The military needs recruits 

It fell 6.5k short of its recruiting target in 2018. Of Twitch’s 15m+ daily users, 81.5% are male, and more than half are between the ages of 18 and 34. 

Twitch is only one front in the military’s social media recruiting push. The Army sponsors Call of Duty, and the Department of Defense is expected to spend $14.9m advertising on Snapchat this year. 

The push may be working — the military exceeded its 2019 goal and is on pace to meet this year’s target as well. 

Unsurprisingly, not everyone loves this strategy

A report by The Nation revealed the Army was using fake giveaways of gaming consoles to direct users to recruiting websites, sparking criticism from popular streamers. Twitch removed the giveaway for violating its guidelines.

The Army has also banned users who flooded its streams with comments about US war crimes — legal experts told The Washington Post that the bans are unconstitutional.

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LEARN

How do you future-proof your business in times like these?

Look, there’s a “new normal” — and we all know it. 

But you don’t need to feel so overwhelmed.

Tune in to Operation Future-proof this Thursday at 2:30pm ET. The Hustle’s President Adam Ryan is talking to Salesforce VP of Sales Laura Dieden and Brideside Co-Founder Sonali Lamba to walk you through every tactic you’ll need to communicate, plan for, and execute a re-opening.

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MV-Patrick

Why Patrick Mahomes is the megastar the NFL needs

GQ’s recent profile of Patrick Mahomes is a must-read. 

The 24-year-old Kansas City Chiefs’ QB is already a league MVP and Super Bowl champ. 

But the NFL needs more visible stars…

Its teams have a significantly higher average value than NBA squads ($2.9B vs. $2.1B). But basketball has more global buzz and star power. 

Top players like LeBron James (~68m Instagram followers) and Steph Curry (~31m) are literally more visible (no helmets) and have much bigger audiences (the Chiefs’ QB has ~3.5m followers).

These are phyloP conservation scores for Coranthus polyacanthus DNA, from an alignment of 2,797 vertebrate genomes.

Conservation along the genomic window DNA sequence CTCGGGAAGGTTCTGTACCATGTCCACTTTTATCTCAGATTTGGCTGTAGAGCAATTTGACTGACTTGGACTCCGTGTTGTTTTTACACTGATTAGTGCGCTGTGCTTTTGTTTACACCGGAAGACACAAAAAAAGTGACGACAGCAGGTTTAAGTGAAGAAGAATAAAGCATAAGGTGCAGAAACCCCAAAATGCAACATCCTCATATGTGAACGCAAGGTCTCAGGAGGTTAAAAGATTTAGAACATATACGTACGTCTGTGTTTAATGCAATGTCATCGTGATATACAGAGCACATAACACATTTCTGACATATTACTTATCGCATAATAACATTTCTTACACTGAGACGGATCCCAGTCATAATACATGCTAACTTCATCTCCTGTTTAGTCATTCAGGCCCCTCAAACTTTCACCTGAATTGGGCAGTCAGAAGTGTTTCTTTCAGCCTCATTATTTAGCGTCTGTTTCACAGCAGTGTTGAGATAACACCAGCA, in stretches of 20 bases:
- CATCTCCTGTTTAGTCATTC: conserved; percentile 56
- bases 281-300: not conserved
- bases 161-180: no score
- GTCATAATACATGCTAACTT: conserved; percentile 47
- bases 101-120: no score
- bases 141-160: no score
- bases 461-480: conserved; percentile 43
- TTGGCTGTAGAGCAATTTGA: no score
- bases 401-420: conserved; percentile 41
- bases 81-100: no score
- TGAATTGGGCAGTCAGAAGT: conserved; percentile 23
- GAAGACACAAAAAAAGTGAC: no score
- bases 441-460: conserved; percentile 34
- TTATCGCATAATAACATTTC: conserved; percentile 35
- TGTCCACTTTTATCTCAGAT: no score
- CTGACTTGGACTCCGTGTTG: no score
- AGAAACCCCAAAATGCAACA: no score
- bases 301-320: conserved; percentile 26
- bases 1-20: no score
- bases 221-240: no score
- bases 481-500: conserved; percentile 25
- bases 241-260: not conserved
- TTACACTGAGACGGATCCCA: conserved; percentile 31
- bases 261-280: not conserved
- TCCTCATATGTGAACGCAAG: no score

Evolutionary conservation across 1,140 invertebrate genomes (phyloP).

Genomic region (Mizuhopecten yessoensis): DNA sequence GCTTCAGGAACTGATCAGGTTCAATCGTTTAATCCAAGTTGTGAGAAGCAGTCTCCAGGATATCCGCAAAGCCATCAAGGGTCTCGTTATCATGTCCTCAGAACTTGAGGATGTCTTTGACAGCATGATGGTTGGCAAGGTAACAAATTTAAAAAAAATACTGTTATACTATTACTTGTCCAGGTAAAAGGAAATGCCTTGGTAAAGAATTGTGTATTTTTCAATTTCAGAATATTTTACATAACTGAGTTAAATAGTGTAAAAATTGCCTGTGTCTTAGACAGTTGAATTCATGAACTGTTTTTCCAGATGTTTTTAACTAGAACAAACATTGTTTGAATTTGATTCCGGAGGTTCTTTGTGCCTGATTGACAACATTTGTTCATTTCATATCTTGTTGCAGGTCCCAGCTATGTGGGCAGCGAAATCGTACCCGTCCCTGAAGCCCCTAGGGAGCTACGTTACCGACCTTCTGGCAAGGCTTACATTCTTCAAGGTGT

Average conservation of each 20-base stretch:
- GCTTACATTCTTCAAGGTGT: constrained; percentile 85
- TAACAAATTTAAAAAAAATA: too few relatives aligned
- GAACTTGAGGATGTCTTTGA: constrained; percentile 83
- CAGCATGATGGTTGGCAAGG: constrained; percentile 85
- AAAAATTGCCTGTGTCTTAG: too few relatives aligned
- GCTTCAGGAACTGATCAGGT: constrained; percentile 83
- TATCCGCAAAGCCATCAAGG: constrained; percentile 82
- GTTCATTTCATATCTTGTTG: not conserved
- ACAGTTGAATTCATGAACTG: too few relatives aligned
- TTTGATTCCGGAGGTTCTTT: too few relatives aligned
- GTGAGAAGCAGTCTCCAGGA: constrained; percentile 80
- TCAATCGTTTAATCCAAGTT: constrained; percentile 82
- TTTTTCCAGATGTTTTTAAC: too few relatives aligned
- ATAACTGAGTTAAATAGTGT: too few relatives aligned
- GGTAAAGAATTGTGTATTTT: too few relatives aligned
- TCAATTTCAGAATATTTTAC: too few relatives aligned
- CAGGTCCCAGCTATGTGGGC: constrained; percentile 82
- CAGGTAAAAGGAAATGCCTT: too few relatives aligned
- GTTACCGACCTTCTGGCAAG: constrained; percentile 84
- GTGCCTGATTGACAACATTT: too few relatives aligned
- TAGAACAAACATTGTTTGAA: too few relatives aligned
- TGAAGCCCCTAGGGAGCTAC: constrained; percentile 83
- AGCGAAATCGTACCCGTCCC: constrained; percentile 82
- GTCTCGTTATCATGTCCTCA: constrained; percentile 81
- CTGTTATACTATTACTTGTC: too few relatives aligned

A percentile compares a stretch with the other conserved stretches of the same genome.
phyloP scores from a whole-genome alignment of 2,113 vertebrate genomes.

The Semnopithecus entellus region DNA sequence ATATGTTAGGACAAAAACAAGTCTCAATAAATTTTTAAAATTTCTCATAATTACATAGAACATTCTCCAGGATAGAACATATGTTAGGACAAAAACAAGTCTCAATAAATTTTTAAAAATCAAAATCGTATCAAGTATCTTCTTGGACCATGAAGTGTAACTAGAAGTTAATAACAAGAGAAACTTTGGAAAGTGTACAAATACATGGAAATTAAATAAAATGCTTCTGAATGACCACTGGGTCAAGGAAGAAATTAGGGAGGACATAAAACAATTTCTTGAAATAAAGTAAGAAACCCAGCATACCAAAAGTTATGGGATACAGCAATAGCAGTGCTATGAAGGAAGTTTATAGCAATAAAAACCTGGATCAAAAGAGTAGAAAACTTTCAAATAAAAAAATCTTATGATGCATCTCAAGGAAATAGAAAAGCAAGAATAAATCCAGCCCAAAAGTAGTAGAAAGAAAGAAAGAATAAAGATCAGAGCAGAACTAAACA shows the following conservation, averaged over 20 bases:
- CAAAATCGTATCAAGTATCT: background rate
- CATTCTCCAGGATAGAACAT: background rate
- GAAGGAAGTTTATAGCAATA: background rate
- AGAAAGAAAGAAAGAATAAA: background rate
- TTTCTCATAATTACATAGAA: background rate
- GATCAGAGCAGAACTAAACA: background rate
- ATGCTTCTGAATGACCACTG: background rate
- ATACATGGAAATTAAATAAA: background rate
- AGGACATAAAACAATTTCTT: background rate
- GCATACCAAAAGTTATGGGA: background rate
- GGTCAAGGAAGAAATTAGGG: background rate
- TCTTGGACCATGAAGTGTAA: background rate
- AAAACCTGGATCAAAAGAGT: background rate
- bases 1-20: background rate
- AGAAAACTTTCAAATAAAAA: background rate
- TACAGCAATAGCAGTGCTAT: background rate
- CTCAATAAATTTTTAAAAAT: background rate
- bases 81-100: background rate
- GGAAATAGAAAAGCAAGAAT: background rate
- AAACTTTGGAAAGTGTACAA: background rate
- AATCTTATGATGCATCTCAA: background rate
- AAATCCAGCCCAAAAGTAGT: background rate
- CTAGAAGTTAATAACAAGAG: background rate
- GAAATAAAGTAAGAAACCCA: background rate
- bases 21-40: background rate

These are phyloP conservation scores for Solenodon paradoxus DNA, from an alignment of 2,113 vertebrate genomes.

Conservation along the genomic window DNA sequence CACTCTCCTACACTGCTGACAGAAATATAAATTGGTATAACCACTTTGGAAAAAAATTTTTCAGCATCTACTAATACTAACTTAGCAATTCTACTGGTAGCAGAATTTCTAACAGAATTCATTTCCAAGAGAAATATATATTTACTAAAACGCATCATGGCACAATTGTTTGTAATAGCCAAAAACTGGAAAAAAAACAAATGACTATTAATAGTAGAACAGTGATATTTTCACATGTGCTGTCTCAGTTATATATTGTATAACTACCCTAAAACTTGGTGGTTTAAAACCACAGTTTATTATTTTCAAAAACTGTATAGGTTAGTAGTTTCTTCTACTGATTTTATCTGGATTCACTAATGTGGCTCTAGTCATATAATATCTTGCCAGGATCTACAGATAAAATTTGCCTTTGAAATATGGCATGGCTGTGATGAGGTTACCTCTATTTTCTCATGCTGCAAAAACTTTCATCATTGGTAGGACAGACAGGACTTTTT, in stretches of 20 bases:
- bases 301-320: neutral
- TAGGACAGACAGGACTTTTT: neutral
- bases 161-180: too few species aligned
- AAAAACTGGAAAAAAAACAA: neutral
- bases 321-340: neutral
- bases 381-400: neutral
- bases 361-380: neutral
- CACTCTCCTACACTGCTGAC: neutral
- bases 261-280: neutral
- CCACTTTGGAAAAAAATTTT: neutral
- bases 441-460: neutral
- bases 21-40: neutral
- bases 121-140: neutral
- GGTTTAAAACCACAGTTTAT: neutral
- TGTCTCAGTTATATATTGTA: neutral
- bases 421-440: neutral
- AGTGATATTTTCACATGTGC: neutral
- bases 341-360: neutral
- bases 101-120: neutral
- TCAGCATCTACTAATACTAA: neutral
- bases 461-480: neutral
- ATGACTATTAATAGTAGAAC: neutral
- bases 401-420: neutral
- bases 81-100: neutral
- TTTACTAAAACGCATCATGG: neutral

…and Mahomes is ready 

The GQ piece includes 2 incredible nuggets:

  • Beer Pong: At a post-Super Bowl party, Post Malone lost to Mahomes in beer pong and — as a result — had to get a tattoo of the QB’s signature.
  • Peloton: Mahomes races on Peloton under the screen name 2PM and doesn’t like to lose. (“I see the leaderboard, and I see that, like, Brian from North Carolina is catching me, and I’m like: ‘There’s no way.’”)

Someone get the Mahomes in touch with us 

Back in December, I bought the domain name for Patrick’s brother Jackson, who’s also a TikTok star.

I didn’t want someone else squatting on the URL (irony alert). I tried to give Jackson the domain for free, but after exchanging some messages on Twitter, we lost touch 😔:

tweet

Hustle fam, help us get this domain name back to its rightful owner.

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Stocks Section Header Hustle Horoscope

A super-serious look at what’s coming your way, if stars align.

It’s a tiny dose of holiday cheer in July: Hallmark is dropping 40 new holiday movies this year. The October 23rd rollout seems awfully early. But by then, we’ll definitely need an extra hour and a half of mindless bliss.

Prediction: Come fall, our collective serotonin levels will get a much-needed boost.